Individuals with schizophrenia are distracted by emotional information, which is uniquely caused by reduced activity between the amygdala and the medial prefrontal cortex, according to a new study published this February in Schizophrenia Bulletin.
Psychotic disorders, such as schizophrenia, are characterized by deficits in cognitive control, with previous evidence showing impairments in both focusing upon relevant information and ignoring irrelevant information. More specifically, it has been shown that irrelevant emotional information can disrupt attention during tasks in psychotic disorders, when compared with healthy individuals.
Being able to maintain focus in the presence of distracting emotional information involves a network of brain regions acting together. These regions include the amygdala – important in emotional processing – as well as the anterior cingulate cortex and medial prefrontal cortex – which are involved in emotion appraisal and regulation.
The study, led by Prerona Mukherjee of the University of California, Davis, involved 76 participants (26 with schizophrenia; 21 with bipolar disorder with psychosis; and 29 control participants with no history of psychotic disorders). A task was completed in which participants had to identify faces (relevant information) whilst ignoring the emotional expressions of the faces (irrelevant information). Functional magnetic resonance imaging (fMRI) was used to examine the disruption to the connectivity of the important brain regions as a result of emotional interference.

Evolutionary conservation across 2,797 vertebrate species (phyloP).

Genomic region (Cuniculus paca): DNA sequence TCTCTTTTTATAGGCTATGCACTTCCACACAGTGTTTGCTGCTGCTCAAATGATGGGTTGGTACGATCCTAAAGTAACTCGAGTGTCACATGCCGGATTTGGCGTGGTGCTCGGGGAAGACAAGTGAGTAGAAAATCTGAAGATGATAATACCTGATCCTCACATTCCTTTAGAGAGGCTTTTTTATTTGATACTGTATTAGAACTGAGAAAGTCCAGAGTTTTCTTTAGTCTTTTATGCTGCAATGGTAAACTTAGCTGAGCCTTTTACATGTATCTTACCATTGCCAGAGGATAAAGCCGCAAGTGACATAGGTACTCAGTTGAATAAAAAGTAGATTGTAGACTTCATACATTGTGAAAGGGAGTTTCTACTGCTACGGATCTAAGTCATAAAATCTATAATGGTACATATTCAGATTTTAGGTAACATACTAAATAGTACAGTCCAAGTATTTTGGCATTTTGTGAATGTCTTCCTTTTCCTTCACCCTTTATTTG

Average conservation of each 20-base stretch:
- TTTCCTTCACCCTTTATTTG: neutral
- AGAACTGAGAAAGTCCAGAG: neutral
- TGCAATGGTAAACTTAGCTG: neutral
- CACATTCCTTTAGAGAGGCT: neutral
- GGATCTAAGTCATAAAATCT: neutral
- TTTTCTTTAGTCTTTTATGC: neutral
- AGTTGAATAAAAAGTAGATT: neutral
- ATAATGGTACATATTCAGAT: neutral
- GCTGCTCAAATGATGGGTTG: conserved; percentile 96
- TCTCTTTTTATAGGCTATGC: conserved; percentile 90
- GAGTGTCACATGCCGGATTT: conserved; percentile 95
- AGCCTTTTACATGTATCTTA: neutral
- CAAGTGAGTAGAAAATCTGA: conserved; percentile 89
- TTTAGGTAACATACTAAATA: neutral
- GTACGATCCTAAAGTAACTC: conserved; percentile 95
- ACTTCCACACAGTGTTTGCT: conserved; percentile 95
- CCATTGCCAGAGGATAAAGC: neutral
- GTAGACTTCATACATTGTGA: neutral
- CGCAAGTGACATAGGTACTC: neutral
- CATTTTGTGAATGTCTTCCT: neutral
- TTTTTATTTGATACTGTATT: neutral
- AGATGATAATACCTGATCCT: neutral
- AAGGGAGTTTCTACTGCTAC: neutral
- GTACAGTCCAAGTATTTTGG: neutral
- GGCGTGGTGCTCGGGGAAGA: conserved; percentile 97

Importantly, the study tested whether this emotional interference was specific to schizophrenia, or whether it was common across other psychotic disorders (in this case comparing it to bipolar disorder with psychosis).
The study found that individuals with schizophrenia showed worse accuracy in the task, as well as a reduction in connectivity between the amygdala and the medial prefrontal cortex, when compared with the other participants (the bipolar disorder with psychosis group did not differ from the control group). Therefore, reduced functional connectivity in these brain regions, when dealing with distracting emotional information, reflects a deficit that is specific to schizophrenia. Furthermore, the study found that this was related to other clinical deficits, such as restricted affect and diminished emotional range, along with unemployment.
Altogether, these findings highlight the potential for the connectivity between the amygdala and the medial prefrontal cortex to be a neural marker of schizophrenia.